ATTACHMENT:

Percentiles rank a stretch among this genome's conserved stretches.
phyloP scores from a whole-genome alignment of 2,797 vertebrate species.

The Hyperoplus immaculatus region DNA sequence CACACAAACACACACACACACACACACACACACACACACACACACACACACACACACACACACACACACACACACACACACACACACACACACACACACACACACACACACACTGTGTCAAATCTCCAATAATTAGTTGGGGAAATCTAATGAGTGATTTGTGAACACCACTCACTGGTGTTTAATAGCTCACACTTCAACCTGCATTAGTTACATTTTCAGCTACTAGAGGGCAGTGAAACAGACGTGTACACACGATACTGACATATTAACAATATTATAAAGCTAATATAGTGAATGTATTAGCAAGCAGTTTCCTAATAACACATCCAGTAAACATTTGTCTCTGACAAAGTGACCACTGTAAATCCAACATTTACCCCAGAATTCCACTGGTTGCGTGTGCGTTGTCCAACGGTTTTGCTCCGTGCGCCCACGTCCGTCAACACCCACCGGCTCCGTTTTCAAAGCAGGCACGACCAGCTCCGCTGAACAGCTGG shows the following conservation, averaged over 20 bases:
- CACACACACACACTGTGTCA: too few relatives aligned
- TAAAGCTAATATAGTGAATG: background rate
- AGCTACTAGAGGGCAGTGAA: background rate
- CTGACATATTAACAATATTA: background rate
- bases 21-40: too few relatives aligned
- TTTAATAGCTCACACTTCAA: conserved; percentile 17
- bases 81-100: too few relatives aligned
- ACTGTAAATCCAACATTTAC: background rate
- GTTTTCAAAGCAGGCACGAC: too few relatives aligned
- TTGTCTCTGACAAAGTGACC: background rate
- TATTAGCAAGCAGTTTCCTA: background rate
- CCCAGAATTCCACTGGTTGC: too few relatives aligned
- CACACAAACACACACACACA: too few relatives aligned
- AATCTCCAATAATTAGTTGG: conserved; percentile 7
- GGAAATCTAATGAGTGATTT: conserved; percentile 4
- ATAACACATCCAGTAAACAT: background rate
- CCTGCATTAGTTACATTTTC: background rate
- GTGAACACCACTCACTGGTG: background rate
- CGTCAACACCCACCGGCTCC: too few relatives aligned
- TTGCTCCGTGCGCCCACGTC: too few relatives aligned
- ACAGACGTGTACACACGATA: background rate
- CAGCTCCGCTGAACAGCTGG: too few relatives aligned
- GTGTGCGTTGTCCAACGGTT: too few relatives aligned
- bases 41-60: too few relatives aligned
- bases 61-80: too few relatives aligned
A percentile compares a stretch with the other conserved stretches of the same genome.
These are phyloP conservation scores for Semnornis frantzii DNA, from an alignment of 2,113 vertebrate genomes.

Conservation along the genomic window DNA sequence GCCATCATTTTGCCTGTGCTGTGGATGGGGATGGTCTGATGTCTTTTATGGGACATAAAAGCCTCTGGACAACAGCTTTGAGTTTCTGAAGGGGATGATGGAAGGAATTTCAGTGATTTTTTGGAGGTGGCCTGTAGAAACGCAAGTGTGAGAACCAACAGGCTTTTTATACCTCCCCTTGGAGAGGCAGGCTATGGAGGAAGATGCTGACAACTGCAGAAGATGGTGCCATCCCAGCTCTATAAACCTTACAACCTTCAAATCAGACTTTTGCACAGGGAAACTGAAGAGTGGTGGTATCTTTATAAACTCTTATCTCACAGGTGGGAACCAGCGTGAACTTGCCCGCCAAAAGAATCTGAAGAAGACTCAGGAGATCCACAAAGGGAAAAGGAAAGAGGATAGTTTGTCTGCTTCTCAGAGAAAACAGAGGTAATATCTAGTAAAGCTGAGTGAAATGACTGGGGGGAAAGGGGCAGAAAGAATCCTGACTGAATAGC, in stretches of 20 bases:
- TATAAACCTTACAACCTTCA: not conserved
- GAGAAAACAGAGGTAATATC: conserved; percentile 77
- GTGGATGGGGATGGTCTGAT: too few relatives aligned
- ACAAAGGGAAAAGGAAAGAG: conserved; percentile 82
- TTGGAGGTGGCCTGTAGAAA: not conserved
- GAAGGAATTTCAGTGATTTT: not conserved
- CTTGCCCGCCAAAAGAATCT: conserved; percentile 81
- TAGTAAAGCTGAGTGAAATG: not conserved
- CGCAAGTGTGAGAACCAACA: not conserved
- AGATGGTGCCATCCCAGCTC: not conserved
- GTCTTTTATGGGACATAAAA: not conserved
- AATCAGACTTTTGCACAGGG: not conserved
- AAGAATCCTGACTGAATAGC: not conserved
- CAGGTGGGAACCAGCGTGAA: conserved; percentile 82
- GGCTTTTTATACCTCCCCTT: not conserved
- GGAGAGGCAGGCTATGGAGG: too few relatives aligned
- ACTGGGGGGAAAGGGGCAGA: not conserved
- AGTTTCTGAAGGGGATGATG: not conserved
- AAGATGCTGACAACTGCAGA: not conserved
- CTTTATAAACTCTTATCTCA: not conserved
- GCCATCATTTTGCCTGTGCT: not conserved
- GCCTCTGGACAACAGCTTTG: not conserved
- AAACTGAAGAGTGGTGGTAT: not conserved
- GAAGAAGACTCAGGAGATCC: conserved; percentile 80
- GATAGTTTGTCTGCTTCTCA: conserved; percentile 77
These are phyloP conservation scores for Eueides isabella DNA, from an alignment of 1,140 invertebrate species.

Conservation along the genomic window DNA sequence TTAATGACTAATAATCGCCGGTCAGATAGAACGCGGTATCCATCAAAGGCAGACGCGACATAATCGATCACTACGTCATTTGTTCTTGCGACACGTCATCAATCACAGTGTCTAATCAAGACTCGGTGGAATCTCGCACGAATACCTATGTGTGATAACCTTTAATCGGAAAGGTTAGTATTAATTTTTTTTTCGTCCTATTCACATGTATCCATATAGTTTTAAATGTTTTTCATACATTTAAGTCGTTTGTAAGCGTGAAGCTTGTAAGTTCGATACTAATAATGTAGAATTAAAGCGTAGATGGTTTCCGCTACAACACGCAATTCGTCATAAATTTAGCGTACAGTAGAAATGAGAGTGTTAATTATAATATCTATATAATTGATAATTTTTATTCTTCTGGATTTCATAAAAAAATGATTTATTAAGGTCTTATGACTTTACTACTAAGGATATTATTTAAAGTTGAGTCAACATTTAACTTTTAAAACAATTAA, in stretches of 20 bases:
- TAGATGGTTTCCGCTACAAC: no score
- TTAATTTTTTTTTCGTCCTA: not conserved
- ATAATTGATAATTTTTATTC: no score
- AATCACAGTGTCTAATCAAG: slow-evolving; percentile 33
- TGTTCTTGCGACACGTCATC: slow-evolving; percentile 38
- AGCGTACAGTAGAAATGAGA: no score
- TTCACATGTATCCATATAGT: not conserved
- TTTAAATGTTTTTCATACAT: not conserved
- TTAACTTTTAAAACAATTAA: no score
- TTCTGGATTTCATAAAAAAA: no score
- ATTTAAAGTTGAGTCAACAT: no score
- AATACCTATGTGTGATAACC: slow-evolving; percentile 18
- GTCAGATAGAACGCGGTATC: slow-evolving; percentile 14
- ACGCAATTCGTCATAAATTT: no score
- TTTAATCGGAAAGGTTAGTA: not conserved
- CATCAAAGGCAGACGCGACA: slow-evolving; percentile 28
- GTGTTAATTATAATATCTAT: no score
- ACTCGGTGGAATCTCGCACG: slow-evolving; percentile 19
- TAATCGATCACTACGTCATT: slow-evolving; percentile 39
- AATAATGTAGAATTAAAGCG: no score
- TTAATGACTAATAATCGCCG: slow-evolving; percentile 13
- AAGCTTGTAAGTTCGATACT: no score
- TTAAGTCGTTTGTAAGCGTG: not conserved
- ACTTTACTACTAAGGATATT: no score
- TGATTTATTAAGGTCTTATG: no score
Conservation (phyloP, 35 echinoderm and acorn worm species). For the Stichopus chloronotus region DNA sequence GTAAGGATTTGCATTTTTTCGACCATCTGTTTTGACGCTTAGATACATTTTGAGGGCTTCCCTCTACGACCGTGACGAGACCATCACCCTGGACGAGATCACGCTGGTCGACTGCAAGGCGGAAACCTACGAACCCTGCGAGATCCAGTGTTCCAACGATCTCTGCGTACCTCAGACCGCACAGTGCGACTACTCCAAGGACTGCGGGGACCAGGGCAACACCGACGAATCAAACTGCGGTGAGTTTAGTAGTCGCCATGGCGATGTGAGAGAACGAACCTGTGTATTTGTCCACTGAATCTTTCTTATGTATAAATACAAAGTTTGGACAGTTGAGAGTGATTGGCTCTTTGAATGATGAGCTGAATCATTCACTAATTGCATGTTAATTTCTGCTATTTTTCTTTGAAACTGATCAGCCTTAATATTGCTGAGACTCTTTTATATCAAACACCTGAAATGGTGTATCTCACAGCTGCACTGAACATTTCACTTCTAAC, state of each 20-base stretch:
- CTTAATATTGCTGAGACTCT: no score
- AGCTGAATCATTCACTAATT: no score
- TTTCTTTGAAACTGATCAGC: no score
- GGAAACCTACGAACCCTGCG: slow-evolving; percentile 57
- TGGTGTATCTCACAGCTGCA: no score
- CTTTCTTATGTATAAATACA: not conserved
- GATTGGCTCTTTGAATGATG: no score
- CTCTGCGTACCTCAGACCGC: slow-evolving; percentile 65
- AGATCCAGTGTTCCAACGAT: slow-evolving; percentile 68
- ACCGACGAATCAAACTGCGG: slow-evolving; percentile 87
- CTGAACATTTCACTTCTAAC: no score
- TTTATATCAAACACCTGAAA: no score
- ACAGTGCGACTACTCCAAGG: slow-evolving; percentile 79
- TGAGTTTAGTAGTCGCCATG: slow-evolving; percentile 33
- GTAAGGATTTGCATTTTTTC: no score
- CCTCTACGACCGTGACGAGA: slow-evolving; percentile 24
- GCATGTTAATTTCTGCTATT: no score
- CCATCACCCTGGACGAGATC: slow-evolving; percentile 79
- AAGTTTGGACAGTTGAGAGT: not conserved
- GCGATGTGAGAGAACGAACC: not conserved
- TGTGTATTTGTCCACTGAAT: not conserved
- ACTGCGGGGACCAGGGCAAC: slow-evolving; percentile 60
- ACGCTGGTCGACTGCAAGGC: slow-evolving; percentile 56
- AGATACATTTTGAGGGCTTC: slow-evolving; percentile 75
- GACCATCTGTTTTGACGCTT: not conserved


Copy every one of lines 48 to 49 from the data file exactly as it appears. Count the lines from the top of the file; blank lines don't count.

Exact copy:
- ACTGGGGGGAAAGGGGCAGA: not conserved
- AGTTTCTGAAGGGGATGATG: not conserved